The third chapter focuses on the importance of the international rule of law for the international legal order and international conflict and security law. It defines the concept, which requires transparency, accountability, and compliance with international law, especially in the use of lethal force. The chapter explores both the formal and substantive elements of the international rule of law, including human rights protection and access to an effective remedy. Cullen and Gorobets highlight the challenges posed by the use of lethal force and the need to prioritize compliance with international law to ensure a strong foundation for the future development of international conflict and security law. I found this chapter particularly relevant, especially because it applies these concepts to the contemporary widespread use of drones in conflict, demonstrating the need for greater transparency and accountability in this regard.

The Common Heritage of Mankind (CHM) is the topic of chapter 4. The principle is a concept in international law that covers areas beyond national jurisdiction, such as the seabed and outer space. It was introduced in the 1960s and 70s and aims to prevent conflicts and promote a common interest for humanity. This is a quite technical piece covering a topic regulated especially in the law of the sea (e.g. UN Convention on the Law of the Sea). The principle consists of elements such as the prohibition of appropriation, reservation for peaceful purposes, equitable benefit sharing, and concerted management. Ventura and Mello Filho  furthermore suggest that the CHM regime represent a shift from a state-oriented to a community-oriented paradigm in international law. I am not however sure I share the authors’ optimism regarding the current state of international law and its paradigms. Especially if one reflects upon the current conflict in Ukraine (that is, following Russia’s invasion of its territory in early 2022), it seems that unfortunately there is much room for improvement in relation to acceptance and observance of rules and principles that are relevant for humanity as a whole, and that neither merely serve states in isolation, nor just traditional elements of statehood. However, authors also suggest that the CHM principle should not be adopted without careful consideration and its normative nature should not be quickly assessed, so such parallel would deserve more thorough examination, which is beyond the scope of this review.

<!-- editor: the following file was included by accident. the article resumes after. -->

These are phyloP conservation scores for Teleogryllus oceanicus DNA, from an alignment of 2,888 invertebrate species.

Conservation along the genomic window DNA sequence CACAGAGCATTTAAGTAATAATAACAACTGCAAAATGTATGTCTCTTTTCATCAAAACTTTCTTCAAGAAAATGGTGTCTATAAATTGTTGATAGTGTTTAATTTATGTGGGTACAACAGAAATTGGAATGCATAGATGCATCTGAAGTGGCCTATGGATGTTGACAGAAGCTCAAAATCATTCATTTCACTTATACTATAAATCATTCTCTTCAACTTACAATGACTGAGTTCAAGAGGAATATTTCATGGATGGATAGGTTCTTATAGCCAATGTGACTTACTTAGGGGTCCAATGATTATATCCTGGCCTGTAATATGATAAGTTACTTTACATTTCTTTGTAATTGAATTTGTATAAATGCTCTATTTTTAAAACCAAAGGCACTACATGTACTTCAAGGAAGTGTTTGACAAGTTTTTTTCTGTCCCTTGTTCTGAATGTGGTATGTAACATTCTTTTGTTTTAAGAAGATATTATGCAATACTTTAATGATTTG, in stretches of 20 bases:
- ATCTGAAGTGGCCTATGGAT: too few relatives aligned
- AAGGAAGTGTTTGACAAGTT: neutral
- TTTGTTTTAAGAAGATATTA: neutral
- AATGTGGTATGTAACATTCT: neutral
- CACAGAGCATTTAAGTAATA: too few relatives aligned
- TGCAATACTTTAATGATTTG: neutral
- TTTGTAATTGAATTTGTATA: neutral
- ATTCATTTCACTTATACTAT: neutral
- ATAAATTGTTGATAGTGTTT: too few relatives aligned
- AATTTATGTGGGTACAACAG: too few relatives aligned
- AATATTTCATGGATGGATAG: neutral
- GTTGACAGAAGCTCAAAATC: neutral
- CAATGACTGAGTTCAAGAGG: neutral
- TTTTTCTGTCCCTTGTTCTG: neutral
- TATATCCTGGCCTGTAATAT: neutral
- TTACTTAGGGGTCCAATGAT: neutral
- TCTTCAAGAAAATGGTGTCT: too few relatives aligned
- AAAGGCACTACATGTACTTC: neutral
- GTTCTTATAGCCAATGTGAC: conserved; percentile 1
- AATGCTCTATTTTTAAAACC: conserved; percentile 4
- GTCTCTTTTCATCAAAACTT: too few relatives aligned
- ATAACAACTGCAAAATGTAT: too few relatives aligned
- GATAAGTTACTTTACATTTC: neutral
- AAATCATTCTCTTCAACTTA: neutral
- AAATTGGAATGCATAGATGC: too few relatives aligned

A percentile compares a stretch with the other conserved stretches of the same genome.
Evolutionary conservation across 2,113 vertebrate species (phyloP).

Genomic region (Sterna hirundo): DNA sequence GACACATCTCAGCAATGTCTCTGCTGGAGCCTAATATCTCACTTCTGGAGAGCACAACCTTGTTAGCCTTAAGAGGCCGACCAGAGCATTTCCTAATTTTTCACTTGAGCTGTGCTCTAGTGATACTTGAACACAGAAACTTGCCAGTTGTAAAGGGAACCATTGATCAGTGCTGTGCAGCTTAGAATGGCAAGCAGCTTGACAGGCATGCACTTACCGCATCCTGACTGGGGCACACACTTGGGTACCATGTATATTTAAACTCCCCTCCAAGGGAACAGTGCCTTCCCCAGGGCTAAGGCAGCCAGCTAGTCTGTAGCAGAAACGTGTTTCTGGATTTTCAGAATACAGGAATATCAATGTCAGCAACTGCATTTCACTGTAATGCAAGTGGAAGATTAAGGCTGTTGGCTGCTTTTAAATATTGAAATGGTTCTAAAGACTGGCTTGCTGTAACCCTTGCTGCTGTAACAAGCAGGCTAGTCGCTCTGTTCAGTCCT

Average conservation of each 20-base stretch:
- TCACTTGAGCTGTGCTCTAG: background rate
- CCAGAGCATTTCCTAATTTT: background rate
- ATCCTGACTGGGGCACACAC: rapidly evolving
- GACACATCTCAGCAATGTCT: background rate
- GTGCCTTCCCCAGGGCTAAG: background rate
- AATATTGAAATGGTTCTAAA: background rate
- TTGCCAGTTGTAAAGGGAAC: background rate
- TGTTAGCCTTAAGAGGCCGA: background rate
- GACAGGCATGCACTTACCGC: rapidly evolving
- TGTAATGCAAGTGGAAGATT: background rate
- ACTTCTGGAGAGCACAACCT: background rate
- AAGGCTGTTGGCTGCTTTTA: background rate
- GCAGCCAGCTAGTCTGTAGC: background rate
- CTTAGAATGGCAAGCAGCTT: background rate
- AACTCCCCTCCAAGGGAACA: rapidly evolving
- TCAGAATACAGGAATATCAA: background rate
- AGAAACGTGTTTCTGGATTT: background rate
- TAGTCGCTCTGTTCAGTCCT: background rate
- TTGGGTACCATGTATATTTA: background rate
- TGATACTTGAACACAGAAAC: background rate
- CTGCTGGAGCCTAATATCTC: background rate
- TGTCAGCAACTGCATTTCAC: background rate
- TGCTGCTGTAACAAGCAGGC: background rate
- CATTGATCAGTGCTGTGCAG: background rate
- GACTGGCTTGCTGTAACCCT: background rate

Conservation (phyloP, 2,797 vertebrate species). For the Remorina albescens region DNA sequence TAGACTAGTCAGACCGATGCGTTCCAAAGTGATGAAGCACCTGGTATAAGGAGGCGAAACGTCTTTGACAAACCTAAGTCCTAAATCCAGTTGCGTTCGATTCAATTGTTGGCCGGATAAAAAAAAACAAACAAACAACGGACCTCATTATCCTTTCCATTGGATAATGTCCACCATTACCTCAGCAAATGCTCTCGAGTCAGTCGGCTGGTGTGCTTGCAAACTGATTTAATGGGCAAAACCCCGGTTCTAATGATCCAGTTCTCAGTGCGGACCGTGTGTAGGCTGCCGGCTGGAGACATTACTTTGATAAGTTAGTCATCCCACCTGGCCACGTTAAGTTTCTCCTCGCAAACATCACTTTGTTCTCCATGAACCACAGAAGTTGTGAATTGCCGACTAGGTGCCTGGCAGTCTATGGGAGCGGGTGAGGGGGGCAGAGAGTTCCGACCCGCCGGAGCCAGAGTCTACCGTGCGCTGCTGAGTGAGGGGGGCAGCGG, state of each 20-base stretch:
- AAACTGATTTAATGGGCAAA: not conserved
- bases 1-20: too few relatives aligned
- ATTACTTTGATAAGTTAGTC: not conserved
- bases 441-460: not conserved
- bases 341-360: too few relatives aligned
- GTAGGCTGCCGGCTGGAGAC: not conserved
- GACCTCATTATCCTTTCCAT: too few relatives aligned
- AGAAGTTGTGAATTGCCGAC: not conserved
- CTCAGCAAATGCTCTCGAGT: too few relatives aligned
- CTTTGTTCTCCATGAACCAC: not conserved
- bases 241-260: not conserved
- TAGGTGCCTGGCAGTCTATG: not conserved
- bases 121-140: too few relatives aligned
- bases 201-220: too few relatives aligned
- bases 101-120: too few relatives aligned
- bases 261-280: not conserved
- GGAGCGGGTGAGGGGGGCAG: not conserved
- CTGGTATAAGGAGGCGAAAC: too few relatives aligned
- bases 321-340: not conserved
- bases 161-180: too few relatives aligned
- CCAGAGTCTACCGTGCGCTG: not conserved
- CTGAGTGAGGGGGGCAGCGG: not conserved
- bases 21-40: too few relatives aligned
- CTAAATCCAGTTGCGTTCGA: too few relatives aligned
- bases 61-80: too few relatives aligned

Chapter 5 examines the tension between universal human rights and cultural relativism in relation to peace and security. It builds on the work of post-colonial scholars and aims to address the conflicts between the two principles. Van Engeland focuses on the (still) very current debate and challenge of how to coexist with different cultures, religions, traditions, and customs while promoting both human rights and peace and security. She suggests that the relationship between universal human rights and peace and security needs to be re-evaluated, and the concept of liberal peace may need to be dismantled or re-imagined to fit within a new paradigm. The chapter provides a comprehensive analysis of the issues, sources of law, and possible ways to overcome the tension between universalists and relativists. The conclusion is however rather open, which is quite understandable, leaving room for further discussion, as these are not clear-cut issues that allow for easy disentanglement. 

Further chapters that also caught my attention cover topical issues touching upon human rights and disaster situations, such as the one on due diligence obligations of international organisations engaged in disaster management (Chapter 24); and the one on the international humanitarian protection to disabled and elderly people in armed conflict zones (chapter 43). They demonstrate that the book truly covers a variety of topical, fascinating issues that deserve greater coverage by researchers and teachers alike.

All in all, this two-volume book amounts to a noteworthy achievement by providing an account of the field that can be used as starting point to any lecture, dissertation or academic discussion on the topics covered. I consider it a great contribution to those interested in the legal aspects of conflict and security. The book may even inform readers that do not work closely with ICSL, as the variety of topics it covers provide good entry points to topical issues, with loads of relevant references for future inquiry, that may inform the readers’ quest for more information also beyond the ICSL realm. A true achievement!

  • Karen da Costa is Senior Lecturer at the School of Global Studies, Gothenburg University, Sweden. Her research interests relate to the impact of disasters on human rights.